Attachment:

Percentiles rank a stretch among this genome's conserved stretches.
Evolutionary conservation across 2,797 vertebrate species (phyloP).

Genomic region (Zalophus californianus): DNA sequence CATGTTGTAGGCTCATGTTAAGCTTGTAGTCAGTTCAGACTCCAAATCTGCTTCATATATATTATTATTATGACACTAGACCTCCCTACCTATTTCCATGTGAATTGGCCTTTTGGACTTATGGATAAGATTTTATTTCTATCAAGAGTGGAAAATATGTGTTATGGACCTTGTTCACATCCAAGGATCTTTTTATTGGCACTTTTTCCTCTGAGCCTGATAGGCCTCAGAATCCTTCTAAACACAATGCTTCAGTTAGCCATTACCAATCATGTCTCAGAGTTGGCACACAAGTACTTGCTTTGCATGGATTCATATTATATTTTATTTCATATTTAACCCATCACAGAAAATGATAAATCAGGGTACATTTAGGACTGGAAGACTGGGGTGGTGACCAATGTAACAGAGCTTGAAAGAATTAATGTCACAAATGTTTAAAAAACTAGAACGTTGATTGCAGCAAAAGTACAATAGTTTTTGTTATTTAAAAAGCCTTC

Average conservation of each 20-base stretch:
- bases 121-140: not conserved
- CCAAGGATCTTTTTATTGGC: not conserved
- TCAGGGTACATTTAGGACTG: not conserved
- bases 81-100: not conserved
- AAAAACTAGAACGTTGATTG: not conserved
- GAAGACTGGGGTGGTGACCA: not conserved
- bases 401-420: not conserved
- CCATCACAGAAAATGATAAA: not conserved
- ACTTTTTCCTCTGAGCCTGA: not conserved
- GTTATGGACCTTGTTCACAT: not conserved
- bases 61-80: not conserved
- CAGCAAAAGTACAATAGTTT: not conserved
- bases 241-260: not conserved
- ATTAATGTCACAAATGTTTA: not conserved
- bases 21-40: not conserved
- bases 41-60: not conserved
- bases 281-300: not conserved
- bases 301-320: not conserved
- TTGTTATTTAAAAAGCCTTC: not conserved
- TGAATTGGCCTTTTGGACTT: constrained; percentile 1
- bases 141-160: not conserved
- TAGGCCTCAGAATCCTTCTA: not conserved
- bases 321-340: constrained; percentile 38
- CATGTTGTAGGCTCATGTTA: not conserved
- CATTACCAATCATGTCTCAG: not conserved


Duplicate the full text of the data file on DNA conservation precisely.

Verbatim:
Percentiles rank a stretch among this genome's conserved stretches.
Evolutionary conservation across 2,797 vertebrate species (phyloP).

Genomic region (Zalophus californianus): DNA sequence CATGTTGTAGGCTCATGTTAAGCTTGTAGTCAGTTCAGACTCCAAATCTGCTTCATATATATTATTATTATGACACTAGACCTCCCTACCTATTTCCATGTGAATTGGCCTTTTGGACTTATGGATAAGATTTTATTTCTATCAAGAGTGGAAAATATGTGTTATGGACCTTGTTCACATCCAAGGATCTTTTTATTGGCACTTTTTCCTCTGAGCCTGATAGGCCTCAGAATCCTTCTAAACACAATGCTTCAGTTAGCCATTACCAATCATGTCTCAGAGTTGGCACACAAGTACTTGCTTTGCATGGATTCATATTATATTTTATTTCATATTTAACCCATCACAGAAAATGATAAATCAGGGTACATTTAGGACTGGAAGACTGGGGTGGTGACCAATGTAACAGAGCTTGAAAGAATTAATGTCACAAATGTTTAAAAAACTAGAACGTTGATTGCAGCAAAAGTACAATAGTTTTTGTTATTTAAAAAGCCTTC

Average conservation of each 20-base stretch:
- bases 121-140: not conserved
- CCAAGGATCTTTTTATTGGC: not conserved
- TCAGGGTACATTTAGGACTG: not conserved
- bases 81-100: not conserved
- AAAAACTAGAACGTTGATTG: not conserved
- GAAGACTGGGGTGGTGACCA: not conserved
- bases 401-420: not conserved
- CCATCACAGAAAATGATAAA: not conserved
- ACTTTTTCCTCTGAGCCTGA: not conserved
- GTTATGGACCTTGTTCACAT: not conserved
- bases 61-80: not conserved
- CAGCAAAAGTACAATAGTTT: not conserved
- bases 241-260: not conserved
- ATTAATGTCACAAATGTTTA: not conserved
- bases 21-40: not conserved
- bases 41-60: not conserved
- bases 281-300: not conserved
- bases 301-320: not conserved
- TTGTTATTTAAAAAGCCTTC: not conserved
- TGAATTGGCCTTTTGGACTT: constrained; percentile 1
- bases 141-160: not conserved
- TAGGCCTCAGAATCCTTCTA: not conserved
- bases 321-340: constrained; percentile 38
- CATGTTGTAGGCTCATGTTA: not conserved
- CATTACCAATCATGTCTCAG: not conserved